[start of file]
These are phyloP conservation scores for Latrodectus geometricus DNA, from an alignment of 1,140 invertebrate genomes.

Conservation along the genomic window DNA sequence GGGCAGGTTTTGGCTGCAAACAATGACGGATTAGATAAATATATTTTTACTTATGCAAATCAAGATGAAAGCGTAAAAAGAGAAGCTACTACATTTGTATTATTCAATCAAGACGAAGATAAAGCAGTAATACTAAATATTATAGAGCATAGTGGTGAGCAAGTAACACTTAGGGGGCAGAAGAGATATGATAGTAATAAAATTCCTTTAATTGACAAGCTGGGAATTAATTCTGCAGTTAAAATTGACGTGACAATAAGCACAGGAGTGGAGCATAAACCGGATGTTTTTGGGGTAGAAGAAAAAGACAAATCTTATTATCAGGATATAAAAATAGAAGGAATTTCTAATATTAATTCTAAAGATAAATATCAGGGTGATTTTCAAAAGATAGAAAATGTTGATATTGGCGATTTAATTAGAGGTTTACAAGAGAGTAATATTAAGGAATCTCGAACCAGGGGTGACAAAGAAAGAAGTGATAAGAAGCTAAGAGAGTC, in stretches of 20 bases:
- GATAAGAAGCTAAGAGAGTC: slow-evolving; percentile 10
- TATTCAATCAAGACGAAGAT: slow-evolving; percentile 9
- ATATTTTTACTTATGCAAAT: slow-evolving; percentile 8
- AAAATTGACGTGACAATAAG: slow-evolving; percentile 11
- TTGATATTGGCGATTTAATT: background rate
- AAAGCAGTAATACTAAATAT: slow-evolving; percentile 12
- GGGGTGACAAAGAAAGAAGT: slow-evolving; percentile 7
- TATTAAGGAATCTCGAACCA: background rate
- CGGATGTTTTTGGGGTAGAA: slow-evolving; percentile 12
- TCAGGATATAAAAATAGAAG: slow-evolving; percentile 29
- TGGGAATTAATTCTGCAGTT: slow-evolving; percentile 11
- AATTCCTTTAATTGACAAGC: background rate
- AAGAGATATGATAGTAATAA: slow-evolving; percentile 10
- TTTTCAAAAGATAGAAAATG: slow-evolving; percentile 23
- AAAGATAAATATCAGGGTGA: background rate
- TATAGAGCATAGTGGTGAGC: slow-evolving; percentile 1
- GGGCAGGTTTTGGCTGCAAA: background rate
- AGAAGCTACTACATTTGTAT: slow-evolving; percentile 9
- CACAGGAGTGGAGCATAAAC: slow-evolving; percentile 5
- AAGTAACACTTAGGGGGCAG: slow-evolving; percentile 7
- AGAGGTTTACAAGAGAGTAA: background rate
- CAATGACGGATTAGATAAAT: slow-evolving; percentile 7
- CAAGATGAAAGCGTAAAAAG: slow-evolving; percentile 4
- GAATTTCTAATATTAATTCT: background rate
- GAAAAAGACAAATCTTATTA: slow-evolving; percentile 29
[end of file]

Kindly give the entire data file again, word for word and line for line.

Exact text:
These are phyloP conservation scores for Latrodectus geometricus DNA, from an alignment of 1,140 invertebrate genomes.

Conservation along the genomic window DNA sequence GGGCAGGTTTTGGCTGCAAACAATGACGGATTAGATAAATATATTTTTACTTATGCAAATCAAGATGAAAGCGTAAAAAGAGAAGCTACTACATTTGTATTATTCAATCAAGACGAAGATAAAGCAGTAATACTAAATATTATAGAGCATAGTGGTGAGCAAGTAACACTTAGGGGGCAGAAGAGATATGATAGTAATAAAATTCCTTTAATTGACAAGCTGGGAATTAATTCTGCAGTTAAAATTGACGTGACAATAAGCACAGGAGTGGAGCATAAACCGGATGTTTTTGGGGTAGAAGAAAAAGACAAATCTTATTATCAGGATATAAAAATAGAAGGAATTTCTAATATTAATTCTAAAGATAAATATCAGGGTGATTTTCAAAAGATAGAAAATGTTGATATTGGCGATTTAATTAGAGGTTTACAAGAGAGTAATATTAAGGAATCTCGAACCAGGGGTGACAAAGAAAGAAGTGATAAGAAGCTAAGAGAGTC, in stretches of 20 bases:
- GATAAGAAGCTAAGAGAGTC: slow-evolving; percentile 10
- TATTCAATCAAGACGAAGAT: slow-evolving; percentile 9
- ATATTTTTACTTATGCAAAT: slow-evolving; percentile 8
- AAAATTGACGTGACAATAAG: slow-evolving; percentile 11
- TTGATATTGGCGATTTAATT: background rate
- AAAGCAGTAATACTAAATAT: slow-evolving; percentile 12
- GGGGTGACAAAGAAAGAAGT: slow-evolving; percentile 7
- TATTAAGGAATCTCGAACCA: background rate
- CGGATGTTTTTGGGGTAGAA: slow-evolving; percentile 12
- TCAGGATATAAAAATAGAAG: slow-evolving; percentile 29
- TGGGAATTAATTCTGCAGTT: slow-evolving; percentile 11
- AATTCCTTTAATTGACAAGC: background rate
- AAGAGATATGATAGTAATAA: slow-evolving; percentile 10
- TTTTCAAAAGATAGAAAATG: slow-evolving; percentile 23
- AAAGATAAATATCAGGGTGA: background rate
- TATAGAGCATAGTGGTGAGC: slow-evolving; percentile 1
- GGGCAGGTTTTGGCTGCAAA: background rate
- AGAAGCTACTACATTTGTAT: slow-evolving; percentile 9
- CACAGGAGTGGAGCATAAAC: slow-evolving; percentile 5
- AAGTAACACTTAGGGGGCAG: slow-evolving; percentile 7
- AGAGGTTTACAAGAGAGTAA: background rate
- CAATGACGGATTAGATAAAT: slow-evolving; percentile 7
- CAAGATGAAAGCGTAAAAAG: slow-evolving; percentile 4
- GAATTTCTAATATTAATTCT: background rate
- GAAAAAGACAAATCTTATTA: slow-evolving; percentile 29